An Afghan Foreign Ministry spokesman, Hamid Tehzeb, said Kabul has conveyed its concerns to Iranian authorities through its ambassador in Tehran.

“There are serious efforts underway to deal with this issue through diplomatic channels,” Tehzeb told Arab News.

Experts accused Tehran of “taking advantage” of Kabul’s domestic issues.

“Iran is doing whatever it can to frighten or expel the refugees,” Fazl Rahman Orya, a political analyst, told Arab News.

Shafiq Hapal, another analyst, told Arab News that Iran’s move could be a result of a “larger fear” in Tehran that fighting will escalate in Afghanistan after foreign troops leave, forcing hundreds of thousands to seek refuge in Iran.

“I think Iran is making its preparations now to prevent a sudden flow of uncontrolled migration to Iran. It wants to frighten any Afghans who are thinking of escaping there,” he said.

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Afghan Republic’s team agrees ‘in principle’ to peace talks procedures 

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(Last Updated On: November 28, 2020)

The Afghanistan Republic’s peace negotiating team said on Saturday night that both sides have agreed in principle to the rules and procedures regarding talks going forward but that this does not mean the framework has been finalized. 

“The negotiation teams of both sides have ONLY agreed in principle to the 21 articles of the rules & procedures, with the exception of the introduction because it requires further discussion & clarification. Therefore in the joint meeting on Nov 17, 2020 in the presence … of the host country, it was decided that the rules & procedures will only be considered final once it is presented to the general meeting of both delegations & approved there,” the Afghan Republic’s statement read.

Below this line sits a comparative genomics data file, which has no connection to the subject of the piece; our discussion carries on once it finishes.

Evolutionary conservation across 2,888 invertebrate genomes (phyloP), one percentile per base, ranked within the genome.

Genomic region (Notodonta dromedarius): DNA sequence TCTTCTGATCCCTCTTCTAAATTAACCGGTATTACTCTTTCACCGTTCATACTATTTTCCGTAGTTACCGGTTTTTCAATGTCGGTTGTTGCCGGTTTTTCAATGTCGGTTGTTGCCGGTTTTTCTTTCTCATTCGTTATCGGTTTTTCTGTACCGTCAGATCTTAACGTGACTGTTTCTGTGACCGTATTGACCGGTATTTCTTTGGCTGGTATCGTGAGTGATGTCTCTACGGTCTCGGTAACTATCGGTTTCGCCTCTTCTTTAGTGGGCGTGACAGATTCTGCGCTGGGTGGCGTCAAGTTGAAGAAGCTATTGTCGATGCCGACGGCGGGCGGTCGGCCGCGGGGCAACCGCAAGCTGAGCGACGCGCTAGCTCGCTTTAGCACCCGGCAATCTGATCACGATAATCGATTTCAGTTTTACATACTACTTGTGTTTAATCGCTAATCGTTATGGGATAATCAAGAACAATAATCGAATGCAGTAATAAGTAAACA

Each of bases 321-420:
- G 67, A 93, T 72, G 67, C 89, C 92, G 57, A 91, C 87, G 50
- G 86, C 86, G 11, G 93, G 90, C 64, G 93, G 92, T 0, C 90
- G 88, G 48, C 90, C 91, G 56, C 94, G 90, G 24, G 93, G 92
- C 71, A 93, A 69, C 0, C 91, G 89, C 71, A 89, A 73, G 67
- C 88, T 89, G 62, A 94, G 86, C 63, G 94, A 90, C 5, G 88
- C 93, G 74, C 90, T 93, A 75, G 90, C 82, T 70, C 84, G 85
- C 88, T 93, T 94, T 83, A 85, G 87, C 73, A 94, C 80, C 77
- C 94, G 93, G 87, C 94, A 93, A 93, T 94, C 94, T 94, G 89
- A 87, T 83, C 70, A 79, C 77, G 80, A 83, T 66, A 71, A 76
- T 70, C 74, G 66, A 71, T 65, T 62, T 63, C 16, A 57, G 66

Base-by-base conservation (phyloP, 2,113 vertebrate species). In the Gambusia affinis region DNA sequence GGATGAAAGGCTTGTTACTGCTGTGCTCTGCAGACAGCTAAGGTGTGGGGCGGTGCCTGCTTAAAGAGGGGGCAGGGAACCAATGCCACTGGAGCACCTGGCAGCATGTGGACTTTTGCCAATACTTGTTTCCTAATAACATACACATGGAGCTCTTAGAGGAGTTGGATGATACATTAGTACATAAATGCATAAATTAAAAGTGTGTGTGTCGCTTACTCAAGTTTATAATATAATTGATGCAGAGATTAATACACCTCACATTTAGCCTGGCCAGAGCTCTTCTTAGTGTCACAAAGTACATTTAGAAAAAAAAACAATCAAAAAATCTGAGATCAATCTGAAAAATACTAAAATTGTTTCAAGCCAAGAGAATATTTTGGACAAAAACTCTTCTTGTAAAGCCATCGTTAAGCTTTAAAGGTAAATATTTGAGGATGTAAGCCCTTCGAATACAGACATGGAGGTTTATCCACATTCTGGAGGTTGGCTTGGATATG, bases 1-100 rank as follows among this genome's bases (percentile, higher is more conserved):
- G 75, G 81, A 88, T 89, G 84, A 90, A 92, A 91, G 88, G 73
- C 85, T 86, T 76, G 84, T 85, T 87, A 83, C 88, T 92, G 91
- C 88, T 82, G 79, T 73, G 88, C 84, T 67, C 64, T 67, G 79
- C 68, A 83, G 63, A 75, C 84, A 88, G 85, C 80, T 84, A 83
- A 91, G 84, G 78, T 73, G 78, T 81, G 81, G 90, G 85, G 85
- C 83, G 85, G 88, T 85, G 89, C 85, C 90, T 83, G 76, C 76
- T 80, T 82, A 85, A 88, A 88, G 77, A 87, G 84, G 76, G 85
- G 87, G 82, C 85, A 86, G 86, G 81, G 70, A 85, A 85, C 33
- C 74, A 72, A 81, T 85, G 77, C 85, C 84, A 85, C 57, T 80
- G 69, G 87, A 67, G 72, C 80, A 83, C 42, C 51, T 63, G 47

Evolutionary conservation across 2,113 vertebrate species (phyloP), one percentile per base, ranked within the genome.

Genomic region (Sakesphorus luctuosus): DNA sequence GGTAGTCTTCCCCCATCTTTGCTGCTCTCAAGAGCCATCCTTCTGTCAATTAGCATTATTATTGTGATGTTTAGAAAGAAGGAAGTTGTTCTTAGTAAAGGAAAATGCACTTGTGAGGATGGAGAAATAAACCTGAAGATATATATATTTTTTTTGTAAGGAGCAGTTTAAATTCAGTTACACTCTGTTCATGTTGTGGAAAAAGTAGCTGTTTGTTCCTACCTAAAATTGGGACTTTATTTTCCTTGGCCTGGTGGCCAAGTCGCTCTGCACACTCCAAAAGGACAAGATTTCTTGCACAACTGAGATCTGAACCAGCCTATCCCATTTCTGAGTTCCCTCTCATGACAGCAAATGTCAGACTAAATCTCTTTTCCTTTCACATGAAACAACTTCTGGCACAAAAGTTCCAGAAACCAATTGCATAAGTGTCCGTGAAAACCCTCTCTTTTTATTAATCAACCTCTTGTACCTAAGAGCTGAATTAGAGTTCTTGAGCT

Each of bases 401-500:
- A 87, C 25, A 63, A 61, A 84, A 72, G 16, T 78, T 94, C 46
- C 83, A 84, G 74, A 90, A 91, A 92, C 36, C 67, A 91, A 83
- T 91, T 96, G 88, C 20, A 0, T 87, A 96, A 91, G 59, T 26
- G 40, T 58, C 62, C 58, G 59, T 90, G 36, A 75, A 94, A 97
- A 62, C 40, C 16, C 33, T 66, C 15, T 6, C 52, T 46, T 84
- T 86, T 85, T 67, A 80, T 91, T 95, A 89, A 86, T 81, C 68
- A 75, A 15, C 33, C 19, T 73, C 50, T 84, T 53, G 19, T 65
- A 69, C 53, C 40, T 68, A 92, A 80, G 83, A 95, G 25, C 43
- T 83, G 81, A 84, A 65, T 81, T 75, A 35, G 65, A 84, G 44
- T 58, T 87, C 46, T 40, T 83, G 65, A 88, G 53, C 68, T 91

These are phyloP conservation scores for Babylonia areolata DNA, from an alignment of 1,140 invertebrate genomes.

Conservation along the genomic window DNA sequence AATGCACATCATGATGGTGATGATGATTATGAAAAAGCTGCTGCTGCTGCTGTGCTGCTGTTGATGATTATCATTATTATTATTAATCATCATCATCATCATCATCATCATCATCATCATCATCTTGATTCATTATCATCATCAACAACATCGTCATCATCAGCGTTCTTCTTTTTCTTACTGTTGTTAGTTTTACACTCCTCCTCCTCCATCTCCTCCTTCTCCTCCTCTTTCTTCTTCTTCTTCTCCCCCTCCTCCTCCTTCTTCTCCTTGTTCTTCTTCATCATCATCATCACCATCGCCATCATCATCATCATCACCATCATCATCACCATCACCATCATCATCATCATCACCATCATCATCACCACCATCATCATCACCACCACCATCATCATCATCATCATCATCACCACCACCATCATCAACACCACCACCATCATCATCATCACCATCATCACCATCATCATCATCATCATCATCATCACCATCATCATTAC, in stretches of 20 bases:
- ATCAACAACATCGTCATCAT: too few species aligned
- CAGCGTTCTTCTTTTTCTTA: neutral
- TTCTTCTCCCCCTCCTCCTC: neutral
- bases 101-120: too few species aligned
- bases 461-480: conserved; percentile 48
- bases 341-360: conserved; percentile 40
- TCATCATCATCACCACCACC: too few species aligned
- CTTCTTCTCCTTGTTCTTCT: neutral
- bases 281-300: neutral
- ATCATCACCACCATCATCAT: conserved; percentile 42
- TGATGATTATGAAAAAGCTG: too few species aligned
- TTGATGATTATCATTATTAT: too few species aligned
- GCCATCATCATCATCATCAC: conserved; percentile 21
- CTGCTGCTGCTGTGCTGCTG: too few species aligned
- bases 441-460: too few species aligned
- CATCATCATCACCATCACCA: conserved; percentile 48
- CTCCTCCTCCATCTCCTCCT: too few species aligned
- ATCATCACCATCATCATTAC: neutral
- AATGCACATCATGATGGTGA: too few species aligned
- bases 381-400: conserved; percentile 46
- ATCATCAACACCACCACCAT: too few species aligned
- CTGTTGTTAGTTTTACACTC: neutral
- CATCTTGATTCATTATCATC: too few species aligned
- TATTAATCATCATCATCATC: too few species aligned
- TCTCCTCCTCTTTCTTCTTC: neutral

“The IRoA (Islamic Republic of Afghanistan) has shared our understanding of the elements of the introduction with the other side (Taliban),” read the statement.

This statement followed soon after Naeem Wardak, the Taliban’s spokesman in Doha posted on Twitter that the “procedure” to take the intra-Afghan negotiations forward was finalized between the two sides on November 15. 

In a series of tweets Naeem said: “The procedure of Intra-Afghan negotiations between the negotiating teams was completed and finalized in 21 articles on the 15th of November 2020.”

He said this framework was then interpreted in the presence of the “host/facilitator country”, that being Qatar, two days later – on November 17. 

“A copy of it was handed over to the host/facilitator country after it was approved by both negotiating teams,” he tweeted.

This comes after reports first emerged around November 23 that there had been a breakthrough in stalled talks in Doha, which officially started on September 12. 

Sources said early this week that Afghanistan Republic’s chief negotiator Massoom Stanikzai and presidential peace advisor Salam Rahimi were in Kabul to discuss progress with President Ashraf Ghani.